e-Buying Slows at Large Organizations

But ISM/Forrester Report on e-Business shows Internet remains a priority in purchasers' plans for year ahead

Tempe, AZ  April 19, 2002  Enthusiasm for online purchasing dipped slightly among large buying organizations during the first quarter as a sluggish economy slowed e-procurement efforts. However, the Internet remains important for high-volume purchasers in the long term, according to the latest Research Report On e-Business from the Institute for Supply Management (ISM) and Forrester Research.

In the quarterly survey of supply management executives from manufacturing and non-manufacturing organizations, ISM and Forrester found online purchases of both indirect and direct goods and services down during the first quarter versus the fourth quarter of 2001.

The number of all purchasing organizations reporting use of the Internet for buying indirect goods and services edged up to 78.1 percent from 77.5 percent, while the number of organizations using the Internet for purchasing direct goods and services dipped from 57.2 percent in the fourth quarter to 53.3percent this quarter.

The survey showed that the number of small organizations  those that buy less than $100 million per year  purchasing indirect materials online increased over the past two quarters from 67.1 percent to 73.4 percent. Overall, small organizations reported purchasing an average of 7.5 percent of their indirect materials online during the first quarter, versus 7.0 percent the previous quarter.

Interestingly, while the number of small organizations purchasing direct materials declined slightly over the two quarters, from 53.6 percent to 51. 8 percent, the average amount of direct materials purchased online increased from 4.7 percent to 5.8 percent.

By contrast, large organizations  those with annual spends exceeding $100 million  showed a decline in online purchasing activity across the board, with the number of such companies reporting online purchases of indirect goods and services falling from 88.1 percent to 87.7 percent, and of directs, from 61.3 percent to 56.5 percent. The average amount of indirect materials purchased online fell from 11.9 percent to 9.8 percent. For direct materials, the average fell from 7.2 percent to 4.8 percent.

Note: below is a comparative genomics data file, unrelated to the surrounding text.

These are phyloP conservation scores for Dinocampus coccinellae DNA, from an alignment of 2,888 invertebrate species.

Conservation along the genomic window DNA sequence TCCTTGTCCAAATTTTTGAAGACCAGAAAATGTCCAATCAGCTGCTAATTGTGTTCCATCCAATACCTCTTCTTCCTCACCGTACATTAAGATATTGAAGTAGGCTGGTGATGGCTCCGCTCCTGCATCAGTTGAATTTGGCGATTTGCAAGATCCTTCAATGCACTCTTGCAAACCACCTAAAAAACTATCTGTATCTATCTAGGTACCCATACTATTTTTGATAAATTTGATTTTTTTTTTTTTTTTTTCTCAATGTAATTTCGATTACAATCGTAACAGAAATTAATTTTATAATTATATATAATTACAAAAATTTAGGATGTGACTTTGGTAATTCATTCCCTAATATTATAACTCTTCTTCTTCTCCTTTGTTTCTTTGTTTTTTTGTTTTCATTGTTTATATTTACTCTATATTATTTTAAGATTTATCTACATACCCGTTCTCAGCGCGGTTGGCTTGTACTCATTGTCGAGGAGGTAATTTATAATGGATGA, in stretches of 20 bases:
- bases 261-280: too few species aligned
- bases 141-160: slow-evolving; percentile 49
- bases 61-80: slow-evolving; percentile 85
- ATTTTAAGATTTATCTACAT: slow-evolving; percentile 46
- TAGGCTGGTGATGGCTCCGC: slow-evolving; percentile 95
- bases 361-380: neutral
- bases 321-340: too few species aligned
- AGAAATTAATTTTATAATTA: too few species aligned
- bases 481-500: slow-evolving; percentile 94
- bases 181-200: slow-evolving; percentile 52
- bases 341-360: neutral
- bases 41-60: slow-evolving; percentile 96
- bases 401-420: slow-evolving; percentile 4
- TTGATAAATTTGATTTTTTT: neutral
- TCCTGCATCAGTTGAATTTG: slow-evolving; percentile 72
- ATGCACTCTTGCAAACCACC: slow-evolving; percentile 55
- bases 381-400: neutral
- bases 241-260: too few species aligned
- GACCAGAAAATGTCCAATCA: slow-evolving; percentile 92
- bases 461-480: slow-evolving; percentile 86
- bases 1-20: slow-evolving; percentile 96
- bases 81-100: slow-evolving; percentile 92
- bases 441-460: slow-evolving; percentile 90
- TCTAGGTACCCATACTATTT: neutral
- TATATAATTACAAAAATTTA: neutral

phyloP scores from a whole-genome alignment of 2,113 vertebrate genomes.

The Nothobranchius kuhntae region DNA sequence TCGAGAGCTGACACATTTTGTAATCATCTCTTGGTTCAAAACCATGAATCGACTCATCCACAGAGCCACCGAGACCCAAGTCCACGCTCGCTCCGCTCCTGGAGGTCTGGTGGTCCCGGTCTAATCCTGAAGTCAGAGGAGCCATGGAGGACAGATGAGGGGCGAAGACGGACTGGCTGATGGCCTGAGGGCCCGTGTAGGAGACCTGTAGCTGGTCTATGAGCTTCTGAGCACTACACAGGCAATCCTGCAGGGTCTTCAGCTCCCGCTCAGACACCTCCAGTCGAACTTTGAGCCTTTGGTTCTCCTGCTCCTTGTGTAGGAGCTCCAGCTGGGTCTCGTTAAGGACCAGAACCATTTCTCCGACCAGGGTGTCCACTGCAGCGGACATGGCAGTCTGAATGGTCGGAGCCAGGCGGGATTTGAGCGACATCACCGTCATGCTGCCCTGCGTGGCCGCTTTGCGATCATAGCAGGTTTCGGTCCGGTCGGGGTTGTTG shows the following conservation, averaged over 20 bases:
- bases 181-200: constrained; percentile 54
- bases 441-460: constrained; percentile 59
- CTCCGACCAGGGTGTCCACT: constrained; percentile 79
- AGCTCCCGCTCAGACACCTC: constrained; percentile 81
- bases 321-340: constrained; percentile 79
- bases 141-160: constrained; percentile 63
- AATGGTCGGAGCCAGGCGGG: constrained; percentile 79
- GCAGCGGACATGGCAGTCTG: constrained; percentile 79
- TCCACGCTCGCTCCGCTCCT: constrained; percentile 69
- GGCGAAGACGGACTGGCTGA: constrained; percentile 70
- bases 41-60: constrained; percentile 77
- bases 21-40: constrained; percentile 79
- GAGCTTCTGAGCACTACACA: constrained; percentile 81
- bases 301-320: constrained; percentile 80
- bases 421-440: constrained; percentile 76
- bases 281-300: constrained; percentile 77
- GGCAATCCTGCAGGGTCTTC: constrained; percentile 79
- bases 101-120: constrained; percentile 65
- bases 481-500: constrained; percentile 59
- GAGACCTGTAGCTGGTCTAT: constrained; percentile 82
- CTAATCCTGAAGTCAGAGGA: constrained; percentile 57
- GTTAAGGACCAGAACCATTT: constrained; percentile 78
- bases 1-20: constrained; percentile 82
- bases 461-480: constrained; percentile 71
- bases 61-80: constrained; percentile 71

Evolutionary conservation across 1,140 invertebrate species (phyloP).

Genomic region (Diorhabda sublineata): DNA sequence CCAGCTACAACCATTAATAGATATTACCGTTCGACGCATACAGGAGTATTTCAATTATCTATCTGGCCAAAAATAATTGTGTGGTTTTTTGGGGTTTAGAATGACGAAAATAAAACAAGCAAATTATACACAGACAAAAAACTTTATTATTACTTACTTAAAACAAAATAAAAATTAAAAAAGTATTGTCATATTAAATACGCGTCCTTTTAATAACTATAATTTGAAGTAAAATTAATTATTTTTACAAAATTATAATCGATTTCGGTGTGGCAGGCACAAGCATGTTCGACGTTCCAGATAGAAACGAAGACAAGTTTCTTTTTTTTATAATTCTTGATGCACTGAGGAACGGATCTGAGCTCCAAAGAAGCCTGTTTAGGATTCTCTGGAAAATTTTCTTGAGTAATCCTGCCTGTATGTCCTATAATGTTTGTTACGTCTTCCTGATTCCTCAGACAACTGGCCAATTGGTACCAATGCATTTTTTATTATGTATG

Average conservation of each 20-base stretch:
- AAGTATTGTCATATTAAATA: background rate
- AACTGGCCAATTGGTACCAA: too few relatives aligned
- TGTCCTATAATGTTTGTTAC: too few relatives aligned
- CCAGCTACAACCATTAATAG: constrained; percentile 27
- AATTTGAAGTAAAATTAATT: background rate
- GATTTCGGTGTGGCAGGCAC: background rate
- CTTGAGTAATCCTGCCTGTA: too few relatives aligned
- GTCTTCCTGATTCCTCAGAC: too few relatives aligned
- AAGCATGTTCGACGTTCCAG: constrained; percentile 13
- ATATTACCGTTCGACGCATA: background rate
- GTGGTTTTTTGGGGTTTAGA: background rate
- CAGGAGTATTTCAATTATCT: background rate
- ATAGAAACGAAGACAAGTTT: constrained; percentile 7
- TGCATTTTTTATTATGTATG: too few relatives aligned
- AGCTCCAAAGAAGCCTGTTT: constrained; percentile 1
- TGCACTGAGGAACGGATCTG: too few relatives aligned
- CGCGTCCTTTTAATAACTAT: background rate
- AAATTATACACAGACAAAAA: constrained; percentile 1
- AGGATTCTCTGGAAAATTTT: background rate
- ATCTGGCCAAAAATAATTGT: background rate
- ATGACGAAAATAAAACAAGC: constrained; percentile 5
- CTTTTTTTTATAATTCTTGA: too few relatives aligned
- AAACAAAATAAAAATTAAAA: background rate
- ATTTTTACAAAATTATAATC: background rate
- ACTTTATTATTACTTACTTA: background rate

Despite the decline in online purchasing activity among large organizations, the Internet remains important for big buyers. In the latest survey, fully 52.7 percent of large-volume purchasers said that the Internet would be very important or critical to the procurement plans over the next 12 months (down from 53.3 percent in the fourth quarter of last year). Enthusiasm for the Internet remains greater among big buyers than small buyers, with just 27.8 percent of the latter viewing the Internet as very important or critical to the purchasing plans in the year ahead.

In addition, the 72.2 percent of large buyers that reported using the Internet as part of an RFP process over the past quarter marked a significant increase over the Q4 2001 figure, 65.0 percent.

Commenting on the overall picture presented by the survey, Edith Kelly-Green, spokesperson for ISM and vice president and chief sourcing officer at FedEx, said that while the numbers are "somewhat mixed," she still sees a good deal of optimism reflected in the figures. "Companies are using the Internet wherever they see value to their organizations," Kelly-Green said. "In the most current survey, value was shown to be in the RFP process. In the end, value will drive the speed of adoption and the level of results."

W. Daniel Garretson, senior analyst at Forrester, agreed: "The Internet remains extremely important for large-volume buyers. But with a difficult economy and limited resources, these buyers have focused on activities, such as online [request for proposals], that provide immediate, tangible benefits."

In commentary accompanying the release of the survey, ISM and Forrester said organizations most often cited budgetary or resource constraints and the impact of the slowing business environment as obstacles to their Internet activities. Integration with legacy systems and supplier readiness also merited mention as significant concerns.

Full results of the latest Report on e-Business are available on the ISM Web site.

For the Report On e-Business, ISM and Forrester Research received survey replies from 350 supply management executives from both manufacturing and non-manufacturing organizations. The report addresses the results of all organizations, a comparison of manufacturing and non-manufacturing organizations and a comparison of organizations that procure more than $100 million on direct and indirect materials per year versus those that purchase less than $100 million per year.

The next release of the ISM/Forrester Research Report On e-Business is scheduled for mid-July.